There are two areas of caution in keeping poultry in an urban environment to avoid issues which could result in nuisance complaints from neighbors. The most salient of these concerns is the possession of roosters which should be prohibited due to possible noise complaints. The second is manure management. Flies and odor are a common cause of neighborhood complaints. With hens neither of these will apply since hens are quieter than dogs or parrots and when they are properly cared for as suburban pets (not as farm animals) they do not smell any worse than a dog.

    I think the inclusion of a provision in the Animal regulations 17.08.050 for the local health officer to remove the birds at anytime due to inadequate care, management, housing or noise complaints would also head off potential problems.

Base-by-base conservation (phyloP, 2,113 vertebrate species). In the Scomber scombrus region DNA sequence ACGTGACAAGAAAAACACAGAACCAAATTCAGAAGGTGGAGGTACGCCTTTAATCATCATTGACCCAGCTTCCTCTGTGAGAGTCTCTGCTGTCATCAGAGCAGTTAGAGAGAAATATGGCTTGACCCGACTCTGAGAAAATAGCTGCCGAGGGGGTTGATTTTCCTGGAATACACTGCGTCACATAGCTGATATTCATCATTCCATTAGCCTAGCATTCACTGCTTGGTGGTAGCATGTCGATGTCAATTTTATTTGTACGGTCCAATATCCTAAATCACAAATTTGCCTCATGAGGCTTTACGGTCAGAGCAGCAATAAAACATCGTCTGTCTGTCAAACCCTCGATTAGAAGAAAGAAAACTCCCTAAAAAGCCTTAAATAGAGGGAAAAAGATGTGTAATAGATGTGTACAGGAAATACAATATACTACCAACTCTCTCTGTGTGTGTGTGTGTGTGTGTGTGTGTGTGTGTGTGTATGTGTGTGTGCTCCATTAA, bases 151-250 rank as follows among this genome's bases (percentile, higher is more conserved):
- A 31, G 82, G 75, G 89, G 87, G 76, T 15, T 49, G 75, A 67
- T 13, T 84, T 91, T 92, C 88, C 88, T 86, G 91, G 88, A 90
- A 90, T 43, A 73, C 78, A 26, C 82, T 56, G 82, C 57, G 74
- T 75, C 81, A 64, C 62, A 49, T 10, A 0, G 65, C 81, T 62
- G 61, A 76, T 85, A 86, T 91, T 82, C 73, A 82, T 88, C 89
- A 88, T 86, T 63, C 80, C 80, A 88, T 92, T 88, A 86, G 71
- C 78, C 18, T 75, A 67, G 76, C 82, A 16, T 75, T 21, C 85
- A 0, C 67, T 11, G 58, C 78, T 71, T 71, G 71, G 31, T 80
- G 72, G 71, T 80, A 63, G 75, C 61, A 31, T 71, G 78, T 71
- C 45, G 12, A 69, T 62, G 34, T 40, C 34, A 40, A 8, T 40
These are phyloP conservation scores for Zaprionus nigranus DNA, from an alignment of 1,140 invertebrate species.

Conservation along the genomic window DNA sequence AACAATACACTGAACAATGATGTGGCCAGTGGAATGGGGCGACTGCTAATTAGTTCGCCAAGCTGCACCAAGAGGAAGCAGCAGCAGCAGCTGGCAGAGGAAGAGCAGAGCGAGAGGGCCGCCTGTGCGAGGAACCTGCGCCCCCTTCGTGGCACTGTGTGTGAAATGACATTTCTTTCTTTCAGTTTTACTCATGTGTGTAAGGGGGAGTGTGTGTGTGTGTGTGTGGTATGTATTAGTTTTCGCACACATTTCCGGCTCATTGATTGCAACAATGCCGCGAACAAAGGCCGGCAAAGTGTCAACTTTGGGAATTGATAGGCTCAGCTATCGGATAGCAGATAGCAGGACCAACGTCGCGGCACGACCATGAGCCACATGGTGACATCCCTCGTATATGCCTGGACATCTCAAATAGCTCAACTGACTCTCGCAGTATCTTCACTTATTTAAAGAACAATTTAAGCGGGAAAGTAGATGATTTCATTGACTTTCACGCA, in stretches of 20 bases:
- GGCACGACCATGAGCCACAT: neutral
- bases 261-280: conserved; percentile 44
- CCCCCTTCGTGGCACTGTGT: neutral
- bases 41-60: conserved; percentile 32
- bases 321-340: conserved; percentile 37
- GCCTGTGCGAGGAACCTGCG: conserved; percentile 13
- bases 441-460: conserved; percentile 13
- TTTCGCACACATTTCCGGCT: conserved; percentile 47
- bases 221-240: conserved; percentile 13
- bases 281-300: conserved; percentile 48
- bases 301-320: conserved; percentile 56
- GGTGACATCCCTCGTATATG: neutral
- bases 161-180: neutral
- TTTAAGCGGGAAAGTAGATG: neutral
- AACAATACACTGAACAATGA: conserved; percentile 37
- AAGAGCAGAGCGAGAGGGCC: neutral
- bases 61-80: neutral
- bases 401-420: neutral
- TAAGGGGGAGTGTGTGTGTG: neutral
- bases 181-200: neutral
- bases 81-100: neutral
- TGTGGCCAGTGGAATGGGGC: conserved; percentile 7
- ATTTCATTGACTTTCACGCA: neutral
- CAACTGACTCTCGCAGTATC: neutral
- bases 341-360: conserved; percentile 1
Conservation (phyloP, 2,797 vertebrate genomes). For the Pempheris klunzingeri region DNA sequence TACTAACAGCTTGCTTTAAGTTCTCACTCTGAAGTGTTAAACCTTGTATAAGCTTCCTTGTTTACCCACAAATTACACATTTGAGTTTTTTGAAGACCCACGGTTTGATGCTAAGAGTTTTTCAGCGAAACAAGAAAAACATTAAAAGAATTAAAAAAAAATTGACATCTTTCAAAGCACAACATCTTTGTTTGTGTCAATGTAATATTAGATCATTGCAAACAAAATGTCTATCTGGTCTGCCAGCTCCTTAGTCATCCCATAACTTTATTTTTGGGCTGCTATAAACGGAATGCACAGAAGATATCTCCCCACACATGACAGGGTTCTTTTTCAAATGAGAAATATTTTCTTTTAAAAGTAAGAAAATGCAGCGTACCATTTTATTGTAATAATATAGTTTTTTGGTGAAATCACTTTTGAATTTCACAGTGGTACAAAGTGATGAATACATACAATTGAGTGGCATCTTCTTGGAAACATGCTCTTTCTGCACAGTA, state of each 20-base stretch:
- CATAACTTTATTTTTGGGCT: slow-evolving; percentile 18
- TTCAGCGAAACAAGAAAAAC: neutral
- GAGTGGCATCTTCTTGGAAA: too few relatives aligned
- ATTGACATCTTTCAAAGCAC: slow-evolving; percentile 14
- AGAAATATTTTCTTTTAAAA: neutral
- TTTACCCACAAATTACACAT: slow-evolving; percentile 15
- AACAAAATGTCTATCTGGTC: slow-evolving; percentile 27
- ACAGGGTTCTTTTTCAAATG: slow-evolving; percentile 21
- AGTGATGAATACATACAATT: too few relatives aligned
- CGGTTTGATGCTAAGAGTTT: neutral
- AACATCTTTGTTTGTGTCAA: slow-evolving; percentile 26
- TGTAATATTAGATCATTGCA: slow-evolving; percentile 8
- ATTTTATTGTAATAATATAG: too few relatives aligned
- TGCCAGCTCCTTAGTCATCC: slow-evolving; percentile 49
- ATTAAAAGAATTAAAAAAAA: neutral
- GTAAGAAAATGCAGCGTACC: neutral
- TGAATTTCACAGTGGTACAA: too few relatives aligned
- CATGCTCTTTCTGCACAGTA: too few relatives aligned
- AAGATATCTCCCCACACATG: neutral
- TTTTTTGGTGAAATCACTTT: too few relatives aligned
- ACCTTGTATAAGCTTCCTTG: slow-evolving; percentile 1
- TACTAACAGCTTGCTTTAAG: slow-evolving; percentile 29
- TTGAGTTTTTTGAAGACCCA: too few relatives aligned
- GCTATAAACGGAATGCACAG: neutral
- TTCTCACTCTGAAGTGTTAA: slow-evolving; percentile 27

Thank you for taking the time to concider these changes to our city’s animal regulations. Please feel free to contact me if there are any questions.



    Sincerely,
     
  4. theFox

    theFox Chillin' With My Peeps

    Sep 21, 2009
    Standish, Maine
    You need to actually ask a member of whatever the governing board is in your town/city/whatever to present your request, they are the ones who can request things be put into the grist mill and start the cranks turning.

    You never address a letter requesting something to whom it may concern.

    Just like when asking to be considered for a job, you need the name of someone who is actually able to take action on your request.

    The usual action for a letter like that would be the round file.

    Other than that you are heading in the correct direction.

    You should also contact folks at the state university and see if you can get folks there behind your request with letters answering heath related questions that commonly come up when poultry keeping appears on agendas. It is best to get all possible negative concerns on the table and completely taken care of.

    Oh and you may not be the best one to make the request as you are currently flouting the law, this is not a strong position to begin with or negotiate from.
     
    Last edited: Jul 20, 2010
  5. freelancer79d

    freelancer79d Out Of The Brooder